Ista ? the Spanish version of the English suffix ist, as its ismo is our ism ? was adopted as a combining form in our language in 1928 with the Sandinistas, the name for the supporters of the Nicaraguan Socialist-Nationalist leader Augusto Ce’sar Sandino. A political party was founded in his name in 1963 and is currently the elected government of that nation.
The American fashion world picked up the suffix in the 1990s. Sarah Hilliard, an associate editor at Oxford University Press, informs me that the coiner of fashionista was Stephen Fried, who defined the word in “Thing of Beauty,” his 1993 biography of the supermodel Gia, as “the army of models, photographers, designers, hair and makeup people who toiled daily in the fashion trenches.” It has since been given a broader meaning to cover “one who closely follows fashion,” though some meanspirited anti-eliteniks use it as a synonym for “clotheshorse.”
Arbiters of good usage resigned to being called “word police” have been denounced as wordinistas, just as nosy reporters have been derogated as scandalistas. In 2007, when a mild downturn was seen by some as necessary to avert a future bust, recessionista surfaced, coined by the economist Larry Kudlow, and was defined in The Times as “the new name for the style maven on a budget.” It faced a fierce competitor, however, in frugalista, used in 2005 by The Palm Beach Post and The Toronto Star and picked up since in a Miami Herald blog by Natalie McNeal that she calls the Frugalista Files.

I think frugalista has a nice ring to it and is not as obvious as recessionista. The adjective frugal is rooted in the Latin for “fruits,” which in the 16th century some found relatively cheap. The word was at first applied to the careful apportionment of food, but Shakespeare in his 1598 “Merry Wives of Windsor” used it as a metaphor to mean “sparingly supplied; thrifty” of anything, as, “I was then Frugall of my mirth.”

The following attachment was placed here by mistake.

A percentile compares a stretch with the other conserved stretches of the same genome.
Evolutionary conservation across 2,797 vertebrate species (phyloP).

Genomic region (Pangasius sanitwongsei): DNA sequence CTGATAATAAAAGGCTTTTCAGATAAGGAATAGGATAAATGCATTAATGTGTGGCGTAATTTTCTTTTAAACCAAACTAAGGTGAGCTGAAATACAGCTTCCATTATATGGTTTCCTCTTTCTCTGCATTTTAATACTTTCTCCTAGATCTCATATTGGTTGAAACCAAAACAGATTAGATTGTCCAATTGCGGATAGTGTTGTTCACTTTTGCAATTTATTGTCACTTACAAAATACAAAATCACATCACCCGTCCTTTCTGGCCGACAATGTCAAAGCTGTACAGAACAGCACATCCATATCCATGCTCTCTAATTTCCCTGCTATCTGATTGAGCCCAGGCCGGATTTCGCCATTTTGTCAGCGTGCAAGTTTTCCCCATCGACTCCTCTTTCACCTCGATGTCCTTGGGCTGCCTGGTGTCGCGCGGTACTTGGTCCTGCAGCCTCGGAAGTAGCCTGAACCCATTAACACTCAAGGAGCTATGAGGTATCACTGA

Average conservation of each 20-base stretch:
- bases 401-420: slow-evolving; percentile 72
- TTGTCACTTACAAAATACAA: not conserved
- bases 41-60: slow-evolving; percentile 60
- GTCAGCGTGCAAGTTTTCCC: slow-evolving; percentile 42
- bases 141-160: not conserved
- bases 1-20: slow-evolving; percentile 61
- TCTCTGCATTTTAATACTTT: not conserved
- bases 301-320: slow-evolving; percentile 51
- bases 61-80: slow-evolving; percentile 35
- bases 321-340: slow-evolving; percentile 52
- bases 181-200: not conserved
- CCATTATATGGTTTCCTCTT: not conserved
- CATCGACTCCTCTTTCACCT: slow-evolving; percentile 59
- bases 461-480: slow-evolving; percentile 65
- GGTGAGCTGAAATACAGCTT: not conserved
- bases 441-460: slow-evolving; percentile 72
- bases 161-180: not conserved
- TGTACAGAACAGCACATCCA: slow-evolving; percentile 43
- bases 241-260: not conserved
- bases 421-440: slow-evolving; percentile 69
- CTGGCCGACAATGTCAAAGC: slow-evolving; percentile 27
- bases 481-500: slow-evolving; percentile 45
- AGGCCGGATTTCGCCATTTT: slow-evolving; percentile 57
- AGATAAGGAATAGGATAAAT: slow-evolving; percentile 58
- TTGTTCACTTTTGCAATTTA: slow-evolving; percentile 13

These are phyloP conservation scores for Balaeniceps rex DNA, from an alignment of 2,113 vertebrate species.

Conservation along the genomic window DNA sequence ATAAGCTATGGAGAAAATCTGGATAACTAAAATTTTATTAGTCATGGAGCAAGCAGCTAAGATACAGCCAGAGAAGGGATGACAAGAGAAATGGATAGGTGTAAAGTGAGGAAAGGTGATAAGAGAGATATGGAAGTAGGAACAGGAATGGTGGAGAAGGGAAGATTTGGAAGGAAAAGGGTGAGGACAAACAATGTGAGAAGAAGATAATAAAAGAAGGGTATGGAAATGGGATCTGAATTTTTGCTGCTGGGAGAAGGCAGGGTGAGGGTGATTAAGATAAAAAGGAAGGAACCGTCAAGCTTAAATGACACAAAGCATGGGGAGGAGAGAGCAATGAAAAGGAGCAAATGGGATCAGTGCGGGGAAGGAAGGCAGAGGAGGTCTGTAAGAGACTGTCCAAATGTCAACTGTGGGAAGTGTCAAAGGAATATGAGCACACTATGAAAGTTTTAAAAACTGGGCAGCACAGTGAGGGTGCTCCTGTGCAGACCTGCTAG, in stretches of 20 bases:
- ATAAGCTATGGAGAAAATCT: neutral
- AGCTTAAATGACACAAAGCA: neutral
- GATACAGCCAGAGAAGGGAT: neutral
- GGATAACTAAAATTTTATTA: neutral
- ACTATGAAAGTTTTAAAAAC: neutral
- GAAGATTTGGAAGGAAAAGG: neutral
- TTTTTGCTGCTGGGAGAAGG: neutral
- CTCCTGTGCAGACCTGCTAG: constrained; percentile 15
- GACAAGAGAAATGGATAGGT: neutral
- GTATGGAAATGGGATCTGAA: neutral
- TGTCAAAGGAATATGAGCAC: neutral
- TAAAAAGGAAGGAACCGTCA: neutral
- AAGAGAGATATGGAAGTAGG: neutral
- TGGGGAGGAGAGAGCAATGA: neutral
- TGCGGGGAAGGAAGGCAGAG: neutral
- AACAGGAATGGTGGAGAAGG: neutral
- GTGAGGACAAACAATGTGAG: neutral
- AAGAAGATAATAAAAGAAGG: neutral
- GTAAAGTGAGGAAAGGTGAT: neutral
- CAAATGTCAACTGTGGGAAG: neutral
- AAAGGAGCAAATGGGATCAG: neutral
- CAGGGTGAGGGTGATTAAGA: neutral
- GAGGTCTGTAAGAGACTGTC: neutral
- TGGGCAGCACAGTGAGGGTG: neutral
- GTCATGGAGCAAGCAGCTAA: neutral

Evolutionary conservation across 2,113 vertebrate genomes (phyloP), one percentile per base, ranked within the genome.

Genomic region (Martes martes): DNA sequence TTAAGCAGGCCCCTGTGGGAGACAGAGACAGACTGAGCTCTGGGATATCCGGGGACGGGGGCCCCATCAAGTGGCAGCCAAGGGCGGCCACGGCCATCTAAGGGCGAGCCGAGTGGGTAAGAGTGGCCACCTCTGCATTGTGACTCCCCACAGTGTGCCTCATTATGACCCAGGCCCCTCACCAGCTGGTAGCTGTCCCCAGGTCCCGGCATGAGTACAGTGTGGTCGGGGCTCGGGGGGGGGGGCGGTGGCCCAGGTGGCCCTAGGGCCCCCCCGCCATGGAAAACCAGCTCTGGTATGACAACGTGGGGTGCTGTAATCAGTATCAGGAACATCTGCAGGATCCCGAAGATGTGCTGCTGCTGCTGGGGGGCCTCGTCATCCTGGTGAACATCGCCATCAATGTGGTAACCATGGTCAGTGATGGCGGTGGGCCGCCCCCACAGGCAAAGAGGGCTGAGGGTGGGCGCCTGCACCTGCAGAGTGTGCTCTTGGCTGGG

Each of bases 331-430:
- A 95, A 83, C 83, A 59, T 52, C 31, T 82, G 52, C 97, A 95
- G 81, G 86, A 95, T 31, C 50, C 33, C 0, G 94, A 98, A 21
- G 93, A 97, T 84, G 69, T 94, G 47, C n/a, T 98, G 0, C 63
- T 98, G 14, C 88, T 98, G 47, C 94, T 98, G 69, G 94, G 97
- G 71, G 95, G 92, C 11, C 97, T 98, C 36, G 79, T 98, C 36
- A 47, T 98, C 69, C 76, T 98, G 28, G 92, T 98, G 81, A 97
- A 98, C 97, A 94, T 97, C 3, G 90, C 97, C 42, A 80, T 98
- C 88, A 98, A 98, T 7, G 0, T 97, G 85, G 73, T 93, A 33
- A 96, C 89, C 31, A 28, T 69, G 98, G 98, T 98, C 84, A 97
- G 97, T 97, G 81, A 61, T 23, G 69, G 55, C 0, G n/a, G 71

Concerned about your budget in this year’s market debacle? Sharpening your pencil and tightening your belt, foraging for bargains but not altogether abandoning good food and good screens? Join the frugalistas!
“I want to move with all deliberate haste,” said President-elect Barack Obama at his first, brief press conference after his election, “but I emphasize ‘deliberate’ as well as ‘haste.’ “
It’s not easy to be both deliberate and hasty at the same time unless you are consciously embracing an oxymoron ? from the Greek word meaning “pointedly foolish” ? and it is a jarring juxtaposition of contradictory words like “cruel kindness” and “thunderous silence.”

Obama based his oxymoron on a phrase in a 1954 Supreme Court decision, Brown v. Board of Education, ordering the striking down of segregation in schools “with all deliberate speed.” In 1964, Justice William Brennan wrote: “There has been entirely too much deliberation and not enough speed. The time for mere ‘deliberate speed’ has run out.”
Years ago, researching the phrase for my political dictionary, I sought the help of Justice Potter Stewart, who found it in a 1912 decision by Justice Oliver Wendell Holmes drawing on English chancery law. Stewart informed me that the curious formulation later became a favorite of Justice Felix Frankfurter, who used it five times in his decisions.
Deeper research had been done by President Lincoln. A friend recollected a similar oxymoron in 1861 when Lincoln was asked if he favored the immediate emancipation of slaves. “It will do no good,” he replied, “to go ahead any faster than the country will follow. . . . You know that old Latin motto, festina lente.” That was reportedly a frequent saying of Augustus Caesar and can be translated to mean “make haste slowly.”